2. compatibility

Be aware of browser-specific attributes and tags
Not everybody uses the same browsers or the same versions of the browsers that you do, so if your site requires special circumstances to run, make sure that is indicated clearly. Or better yet, don't make your site browser-dependent.

Avoid background sounds
Backgrounds sounds are not only browser-specific but are generally more of a nuisance than they are an asset. Avoid them.

When using advanced HTML, make sure that your site is functional in a pure HTML browser
When using advanced HTML functionality such as JavaScript, CSS, or Dynamic HTML, always make sure that your pages are at least nominally functional in a pure HTML browser. If your site is usable and readable in Lynx, then you're in good shape; it doesn't have to be pretty, but it does have to be functional.

Use ALT attribute in images for non-graphical browsers
More users than you might think use non-graphical browsers (such as Lynx); for these users, it is essential that you use meaningful ALT attributes for your images. Even in graphical browsers, these are sometimes employed in meaningful ways, such as to present a tooltip or to print a placeholder until the image itself is loaded. Including them can only help.

Be aware of non-standard HTML entities
Some of the HTML entities (&...;) are non-standard, and should be avoided. Get yourself a good HTML reference before depending on them extensively.

Be aware of accidental alignments
Watch out for alignments between images, or between text and images, on your site that look good but are accidental, and won't appear in other browsers or other platforms.

When specifying BODY colors, specify all colors
When depending on the use of colors in your document, make sure that you specify all the colors in the BODY tag. If you don't set the defaults explicitly, then users who have chosen different defaults for color appearances in their browsers will not see what you want them to see, or will in fact see nothing at all (when the foreground and background colors accidentally match).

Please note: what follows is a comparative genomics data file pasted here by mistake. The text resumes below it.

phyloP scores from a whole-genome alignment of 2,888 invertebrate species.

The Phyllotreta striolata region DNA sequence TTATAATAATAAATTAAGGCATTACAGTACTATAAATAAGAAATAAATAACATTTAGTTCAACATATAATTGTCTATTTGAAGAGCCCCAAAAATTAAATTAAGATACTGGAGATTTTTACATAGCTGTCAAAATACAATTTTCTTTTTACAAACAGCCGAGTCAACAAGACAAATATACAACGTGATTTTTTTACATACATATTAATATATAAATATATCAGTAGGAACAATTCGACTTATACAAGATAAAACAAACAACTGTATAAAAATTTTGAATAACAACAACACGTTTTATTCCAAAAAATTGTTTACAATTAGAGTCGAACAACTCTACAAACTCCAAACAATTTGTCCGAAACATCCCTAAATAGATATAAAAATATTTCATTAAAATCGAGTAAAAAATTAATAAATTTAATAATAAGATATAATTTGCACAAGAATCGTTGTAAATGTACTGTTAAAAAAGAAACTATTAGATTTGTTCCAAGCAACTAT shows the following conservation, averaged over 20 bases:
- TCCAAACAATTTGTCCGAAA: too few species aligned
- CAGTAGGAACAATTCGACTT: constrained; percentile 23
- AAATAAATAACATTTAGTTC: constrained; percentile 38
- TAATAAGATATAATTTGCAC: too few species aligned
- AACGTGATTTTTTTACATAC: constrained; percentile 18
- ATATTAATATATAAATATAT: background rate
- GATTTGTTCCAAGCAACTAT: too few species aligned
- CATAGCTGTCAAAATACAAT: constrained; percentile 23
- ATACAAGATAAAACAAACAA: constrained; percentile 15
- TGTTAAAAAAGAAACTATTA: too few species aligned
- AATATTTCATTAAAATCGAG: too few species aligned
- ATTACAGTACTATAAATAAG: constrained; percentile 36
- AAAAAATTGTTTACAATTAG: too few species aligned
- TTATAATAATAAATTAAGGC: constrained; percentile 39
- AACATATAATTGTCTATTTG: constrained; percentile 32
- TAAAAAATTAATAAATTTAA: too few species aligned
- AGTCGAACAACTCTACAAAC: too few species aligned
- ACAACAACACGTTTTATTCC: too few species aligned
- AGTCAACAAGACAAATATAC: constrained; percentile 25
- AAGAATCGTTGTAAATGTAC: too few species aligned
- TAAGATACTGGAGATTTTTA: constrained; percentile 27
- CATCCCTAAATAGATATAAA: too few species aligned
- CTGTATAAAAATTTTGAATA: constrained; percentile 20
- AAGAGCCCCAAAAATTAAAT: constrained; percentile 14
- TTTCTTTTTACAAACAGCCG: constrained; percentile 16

Always have no-frames alternatives
Always use the <NOFRAMES> ... </NOFRAMES> tag when using frames, so that users with browsers that don't support frames will know what's going on.

Be aware of strange default font sizes when changing size
When relying on changing font sizes, always keep in mind users with abnormally large or small default font sizes.

Be aware of people with color blindness
Some people have difficult distinguishing between certain types of colors. Being able to use your site shouldn't depend on distinguishing between shades of color (such as red and green, for example) that some people may find difficult.

Use conformal HTML
If you violate the HTML standard, then it's anybody's guess what will show up in the browser. Browsers are intended to interpret HTML flexibly, so while bad HTML may appear in an unfamiliar browser, that doesn't mean it will appear the way you meant it to.

Don't use high ASCII; use HTML entities instead
Don't use high ASCII; use the HTML entities (&...;) instead. Without them, users using different platforms and operating systems won't see the same symbols you do.

Be aware of client-side imagemaps
Client-side imagemaps are not supported by every browser; your site shouldn't dependent on client-side imagemap functionality to be useful.

Use tables to prevent excess wrapping for wide browsers
If your site needs to read like a page, then it should format like a page. Use a table with one element and a fixed width to wrap around the essentials of your document's text so that it is presented reasonably.

Be aware of accidental tiling of background images
If you feel the need to use background images for effect, make sure that they are tall or wide enough so that they will not tile in unintended ways on browsers with large windows.

Don't restrict frame sizes unnecessarily
Don't hardcode frame sizes without good reason. Restricting the sizes arbitrarily may result in unintended text wrapping or clipping.

Use the .html extension, not .htm
Even previously-8.3 operating systems now can support full names. The suffix for HTML files is .html; use it.

Use Web-safe color palette for GIFs
Save your GIF files with the Web-safe color palette (the 6x6x6 color cube, with 216 colors). Your images should whenever possible use these colors to avoid dithering. When dithering is inevitable, use a dithering method that is most appropriate to the artwork being presented.
7 sisters production
next: convenience
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